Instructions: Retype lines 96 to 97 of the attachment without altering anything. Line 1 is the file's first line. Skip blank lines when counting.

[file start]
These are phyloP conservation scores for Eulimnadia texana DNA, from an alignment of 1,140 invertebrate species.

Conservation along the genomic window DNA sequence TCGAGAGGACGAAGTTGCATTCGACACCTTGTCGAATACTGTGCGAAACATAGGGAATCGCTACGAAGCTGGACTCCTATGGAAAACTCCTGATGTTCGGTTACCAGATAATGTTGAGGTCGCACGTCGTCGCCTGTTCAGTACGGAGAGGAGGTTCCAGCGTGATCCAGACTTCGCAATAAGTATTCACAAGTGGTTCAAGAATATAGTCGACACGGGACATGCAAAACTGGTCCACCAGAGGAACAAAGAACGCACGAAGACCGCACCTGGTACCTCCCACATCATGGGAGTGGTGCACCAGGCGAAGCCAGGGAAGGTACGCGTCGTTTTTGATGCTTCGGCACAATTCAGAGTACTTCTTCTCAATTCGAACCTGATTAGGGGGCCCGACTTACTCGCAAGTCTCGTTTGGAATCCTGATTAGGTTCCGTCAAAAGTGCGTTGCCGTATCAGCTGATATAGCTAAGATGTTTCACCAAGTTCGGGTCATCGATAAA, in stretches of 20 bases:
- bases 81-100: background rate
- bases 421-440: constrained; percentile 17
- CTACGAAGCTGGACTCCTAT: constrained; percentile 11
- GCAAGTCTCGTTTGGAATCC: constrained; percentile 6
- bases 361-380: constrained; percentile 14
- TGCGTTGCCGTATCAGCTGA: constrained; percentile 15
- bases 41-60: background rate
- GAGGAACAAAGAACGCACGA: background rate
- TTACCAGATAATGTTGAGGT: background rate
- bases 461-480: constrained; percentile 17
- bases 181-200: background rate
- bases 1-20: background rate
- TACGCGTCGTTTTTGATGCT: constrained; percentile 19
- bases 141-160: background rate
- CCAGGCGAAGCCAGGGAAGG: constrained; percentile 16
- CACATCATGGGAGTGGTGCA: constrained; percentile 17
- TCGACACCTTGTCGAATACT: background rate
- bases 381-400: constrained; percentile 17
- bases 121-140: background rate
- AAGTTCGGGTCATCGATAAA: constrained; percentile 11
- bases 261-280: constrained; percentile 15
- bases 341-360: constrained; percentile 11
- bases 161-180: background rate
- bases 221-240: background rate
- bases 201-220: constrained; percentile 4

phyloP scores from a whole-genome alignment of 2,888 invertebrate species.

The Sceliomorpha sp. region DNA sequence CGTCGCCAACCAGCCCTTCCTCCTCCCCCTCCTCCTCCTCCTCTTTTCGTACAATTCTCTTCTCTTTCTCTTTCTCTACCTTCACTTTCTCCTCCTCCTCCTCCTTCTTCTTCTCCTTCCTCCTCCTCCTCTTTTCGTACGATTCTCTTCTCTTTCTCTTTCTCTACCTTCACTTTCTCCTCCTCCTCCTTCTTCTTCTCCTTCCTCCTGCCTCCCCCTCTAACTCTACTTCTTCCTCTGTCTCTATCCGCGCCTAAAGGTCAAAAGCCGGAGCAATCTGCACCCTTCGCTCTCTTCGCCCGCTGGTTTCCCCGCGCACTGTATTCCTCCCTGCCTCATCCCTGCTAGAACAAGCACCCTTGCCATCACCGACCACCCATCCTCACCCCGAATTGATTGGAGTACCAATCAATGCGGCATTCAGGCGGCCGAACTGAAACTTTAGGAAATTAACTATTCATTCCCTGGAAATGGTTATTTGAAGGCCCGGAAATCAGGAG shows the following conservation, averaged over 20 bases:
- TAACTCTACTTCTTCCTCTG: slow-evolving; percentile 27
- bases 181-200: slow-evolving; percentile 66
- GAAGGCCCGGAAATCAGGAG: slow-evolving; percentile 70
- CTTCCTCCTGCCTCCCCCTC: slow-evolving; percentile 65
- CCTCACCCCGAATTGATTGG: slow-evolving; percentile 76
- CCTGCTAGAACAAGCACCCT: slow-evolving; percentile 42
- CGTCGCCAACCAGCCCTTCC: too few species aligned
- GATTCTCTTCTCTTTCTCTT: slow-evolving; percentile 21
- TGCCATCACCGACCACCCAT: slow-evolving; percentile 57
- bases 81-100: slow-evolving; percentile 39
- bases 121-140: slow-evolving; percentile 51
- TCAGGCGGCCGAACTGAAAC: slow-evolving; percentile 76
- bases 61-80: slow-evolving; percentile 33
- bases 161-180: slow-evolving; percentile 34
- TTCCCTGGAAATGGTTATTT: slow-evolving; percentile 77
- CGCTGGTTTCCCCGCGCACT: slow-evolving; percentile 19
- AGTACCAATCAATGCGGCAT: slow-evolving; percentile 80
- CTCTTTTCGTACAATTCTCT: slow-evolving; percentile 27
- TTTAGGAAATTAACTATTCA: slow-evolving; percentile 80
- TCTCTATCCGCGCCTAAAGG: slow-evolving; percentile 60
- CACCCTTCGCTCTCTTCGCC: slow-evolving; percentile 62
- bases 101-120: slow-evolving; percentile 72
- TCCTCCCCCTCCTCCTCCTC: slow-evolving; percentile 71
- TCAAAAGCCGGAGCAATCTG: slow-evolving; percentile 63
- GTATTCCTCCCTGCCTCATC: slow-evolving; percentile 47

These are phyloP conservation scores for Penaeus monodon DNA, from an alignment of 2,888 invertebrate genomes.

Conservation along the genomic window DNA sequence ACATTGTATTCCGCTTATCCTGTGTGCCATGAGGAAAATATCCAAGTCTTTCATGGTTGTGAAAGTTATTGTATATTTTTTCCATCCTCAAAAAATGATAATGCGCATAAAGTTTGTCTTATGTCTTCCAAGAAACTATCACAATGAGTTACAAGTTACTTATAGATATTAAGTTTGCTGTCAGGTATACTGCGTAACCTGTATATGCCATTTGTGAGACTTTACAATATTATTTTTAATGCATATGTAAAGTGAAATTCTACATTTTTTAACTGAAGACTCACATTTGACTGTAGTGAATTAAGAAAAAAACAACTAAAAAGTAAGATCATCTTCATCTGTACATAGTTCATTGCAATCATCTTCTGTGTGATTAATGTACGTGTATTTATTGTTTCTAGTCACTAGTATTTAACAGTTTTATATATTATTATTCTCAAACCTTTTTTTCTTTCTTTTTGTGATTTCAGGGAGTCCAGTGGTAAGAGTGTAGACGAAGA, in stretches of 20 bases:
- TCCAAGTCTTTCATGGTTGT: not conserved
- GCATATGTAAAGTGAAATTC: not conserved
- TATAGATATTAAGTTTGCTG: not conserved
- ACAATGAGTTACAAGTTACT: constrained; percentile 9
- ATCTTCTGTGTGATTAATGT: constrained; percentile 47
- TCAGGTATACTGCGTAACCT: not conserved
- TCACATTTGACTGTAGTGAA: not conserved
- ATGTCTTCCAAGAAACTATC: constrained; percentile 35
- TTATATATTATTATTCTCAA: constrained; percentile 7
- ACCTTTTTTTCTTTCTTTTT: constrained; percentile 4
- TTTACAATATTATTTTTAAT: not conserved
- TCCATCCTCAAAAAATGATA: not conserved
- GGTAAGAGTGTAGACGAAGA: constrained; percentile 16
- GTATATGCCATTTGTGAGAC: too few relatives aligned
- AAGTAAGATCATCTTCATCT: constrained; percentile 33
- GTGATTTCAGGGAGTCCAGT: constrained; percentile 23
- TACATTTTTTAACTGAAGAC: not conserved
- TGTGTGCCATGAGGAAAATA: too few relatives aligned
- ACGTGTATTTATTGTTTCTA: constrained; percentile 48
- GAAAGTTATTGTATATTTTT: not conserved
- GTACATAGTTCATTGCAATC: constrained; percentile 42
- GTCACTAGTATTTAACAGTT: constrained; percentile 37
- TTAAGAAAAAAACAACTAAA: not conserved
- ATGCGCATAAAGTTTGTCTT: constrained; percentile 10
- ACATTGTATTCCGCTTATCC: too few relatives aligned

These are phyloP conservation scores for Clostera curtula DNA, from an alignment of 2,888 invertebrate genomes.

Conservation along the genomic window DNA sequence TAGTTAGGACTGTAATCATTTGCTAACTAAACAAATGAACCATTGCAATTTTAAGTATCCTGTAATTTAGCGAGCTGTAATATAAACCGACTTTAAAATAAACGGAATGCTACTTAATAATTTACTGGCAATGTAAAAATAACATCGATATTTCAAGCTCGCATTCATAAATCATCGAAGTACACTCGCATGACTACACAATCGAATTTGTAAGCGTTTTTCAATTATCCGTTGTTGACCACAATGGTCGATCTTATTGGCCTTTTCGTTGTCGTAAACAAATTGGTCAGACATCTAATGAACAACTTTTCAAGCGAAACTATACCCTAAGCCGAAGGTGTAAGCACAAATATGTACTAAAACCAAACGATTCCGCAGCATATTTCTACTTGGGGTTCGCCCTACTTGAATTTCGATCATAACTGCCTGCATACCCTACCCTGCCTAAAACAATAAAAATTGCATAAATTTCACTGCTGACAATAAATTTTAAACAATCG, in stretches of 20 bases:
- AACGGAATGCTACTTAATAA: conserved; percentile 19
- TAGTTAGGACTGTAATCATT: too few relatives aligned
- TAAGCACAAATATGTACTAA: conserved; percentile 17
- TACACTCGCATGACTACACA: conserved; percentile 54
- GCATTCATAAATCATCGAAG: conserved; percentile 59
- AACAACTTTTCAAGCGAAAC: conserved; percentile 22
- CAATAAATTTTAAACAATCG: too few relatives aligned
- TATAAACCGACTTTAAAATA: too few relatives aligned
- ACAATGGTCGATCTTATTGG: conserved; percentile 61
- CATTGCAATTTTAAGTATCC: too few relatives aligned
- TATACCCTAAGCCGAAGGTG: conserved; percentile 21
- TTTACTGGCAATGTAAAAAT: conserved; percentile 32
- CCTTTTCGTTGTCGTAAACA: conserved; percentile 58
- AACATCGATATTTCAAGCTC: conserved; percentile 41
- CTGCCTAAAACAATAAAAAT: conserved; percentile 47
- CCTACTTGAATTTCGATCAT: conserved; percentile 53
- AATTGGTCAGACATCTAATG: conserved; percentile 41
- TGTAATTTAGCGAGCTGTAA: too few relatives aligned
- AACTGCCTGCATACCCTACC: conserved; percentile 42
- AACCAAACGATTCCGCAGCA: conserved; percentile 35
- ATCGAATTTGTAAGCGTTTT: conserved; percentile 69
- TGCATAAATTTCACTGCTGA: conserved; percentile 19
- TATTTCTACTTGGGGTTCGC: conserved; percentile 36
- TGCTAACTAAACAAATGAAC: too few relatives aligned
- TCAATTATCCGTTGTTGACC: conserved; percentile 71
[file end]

- CCTTTTCGTTGTCGTAAACA: conserved; percentile 58
- AACATCGATATTTCAAGCTC: conserved; percentile 41